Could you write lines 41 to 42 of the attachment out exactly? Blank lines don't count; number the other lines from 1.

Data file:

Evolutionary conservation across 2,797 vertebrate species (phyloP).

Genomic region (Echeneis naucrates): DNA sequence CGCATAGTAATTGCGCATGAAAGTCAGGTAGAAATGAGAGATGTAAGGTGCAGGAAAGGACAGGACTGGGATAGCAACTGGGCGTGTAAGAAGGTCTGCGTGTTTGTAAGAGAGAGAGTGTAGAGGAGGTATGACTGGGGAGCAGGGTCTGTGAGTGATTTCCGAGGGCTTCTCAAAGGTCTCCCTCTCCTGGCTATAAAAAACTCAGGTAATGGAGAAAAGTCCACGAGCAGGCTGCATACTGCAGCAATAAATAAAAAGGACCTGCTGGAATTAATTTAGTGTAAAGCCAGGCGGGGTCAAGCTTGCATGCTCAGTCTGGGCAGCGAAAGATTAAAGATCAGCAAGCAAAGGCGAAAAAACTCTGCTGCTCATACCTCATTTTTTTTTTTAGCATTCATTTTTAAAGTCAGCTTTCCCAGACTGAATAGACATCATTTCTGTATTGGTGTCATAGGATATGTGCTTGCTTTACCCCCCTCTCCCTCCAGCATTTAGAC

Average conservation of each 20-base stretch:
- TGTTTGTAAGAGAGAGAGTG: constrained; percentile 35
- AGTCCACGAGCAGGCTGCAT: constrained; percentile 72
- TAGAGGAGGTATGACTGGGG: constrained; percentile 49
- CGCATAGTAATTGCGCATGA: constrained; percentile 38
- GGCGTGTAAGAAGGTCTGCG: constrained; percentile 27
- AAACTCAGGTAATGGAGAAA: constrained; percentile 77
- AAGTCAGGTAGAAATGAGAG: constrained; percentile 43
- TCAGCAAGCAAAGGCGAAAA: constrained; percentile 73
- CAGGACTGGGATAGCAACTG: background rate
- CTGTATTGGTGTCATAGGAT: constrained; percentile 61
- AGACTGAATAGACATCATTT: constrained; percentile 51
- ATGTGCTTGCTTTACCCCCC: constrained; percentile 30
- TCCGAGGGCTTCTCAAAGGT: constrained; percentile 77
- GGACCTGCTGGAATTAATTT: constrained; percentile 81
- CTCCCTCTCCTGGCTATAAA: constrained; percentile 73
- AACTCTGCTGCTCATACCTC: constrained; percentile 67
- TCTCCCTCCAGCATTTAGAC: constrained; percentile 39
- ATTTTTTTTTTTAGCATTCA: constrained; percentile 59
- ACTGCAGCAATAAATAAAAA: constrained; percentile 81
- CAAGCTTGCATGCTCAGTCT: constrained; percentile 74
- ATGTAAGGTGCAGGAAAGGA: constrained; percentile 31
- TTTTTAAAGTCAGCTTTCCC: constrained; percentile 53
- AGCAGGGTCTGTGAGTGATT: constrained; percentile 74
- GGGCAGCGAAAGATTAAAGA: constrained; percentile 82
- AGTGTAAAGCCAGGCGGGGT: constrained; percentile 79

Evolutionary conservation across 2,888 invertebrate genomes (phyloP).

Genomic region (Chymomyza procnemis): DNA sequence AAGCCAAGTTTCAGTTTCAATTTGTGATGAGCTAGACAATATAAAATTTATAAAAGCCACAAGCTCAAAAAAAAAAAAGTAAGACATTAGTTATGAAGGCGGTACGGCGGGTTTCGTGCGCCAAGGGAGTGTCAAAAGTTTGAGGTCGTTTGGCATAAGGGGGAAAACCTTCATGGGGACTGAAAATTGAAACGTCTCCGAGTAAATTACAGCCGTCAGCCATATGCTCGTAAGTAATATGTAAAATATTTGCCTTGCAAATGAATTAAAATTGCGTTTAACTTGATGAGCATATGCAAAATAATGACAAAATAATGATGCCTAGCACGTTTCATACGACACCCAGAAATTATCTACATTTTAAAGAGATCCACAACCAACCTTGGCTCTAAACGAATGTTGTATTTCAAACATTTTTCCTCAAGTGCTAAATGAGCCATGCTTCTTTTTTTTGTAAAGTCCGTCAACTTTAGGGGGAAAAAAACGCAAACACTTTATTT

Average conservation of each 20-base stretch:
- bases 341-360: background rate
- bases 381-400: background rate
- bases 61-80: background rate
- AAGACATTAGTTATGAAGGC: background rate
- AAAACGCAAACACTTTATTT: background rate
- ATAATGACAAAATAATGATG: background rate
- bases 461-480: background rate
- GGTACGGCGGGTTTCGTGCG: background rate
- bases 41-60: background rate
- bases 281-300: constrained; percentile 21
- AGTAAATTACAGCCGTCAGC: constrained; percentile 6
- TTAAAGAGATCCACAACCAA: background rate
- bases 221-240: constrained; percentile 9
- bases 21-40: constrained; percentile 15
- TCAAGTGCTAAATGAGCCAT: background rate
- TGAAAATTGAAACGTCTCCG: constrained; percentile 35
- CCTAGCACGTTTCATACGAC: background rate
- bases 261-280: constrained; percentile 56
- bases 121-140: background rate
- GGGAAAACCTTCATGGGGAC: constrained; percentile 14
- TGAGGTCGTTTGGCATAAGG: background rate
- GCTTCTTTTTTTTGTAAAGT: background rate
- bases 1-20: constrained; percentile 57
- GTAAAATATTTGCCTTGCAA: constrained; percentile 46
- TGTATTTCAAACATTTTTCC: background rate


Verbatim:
- bases 281-300: constrained; percentile 21
- AGTAAATTACAGCCGTCAGC: constrained; percentile 6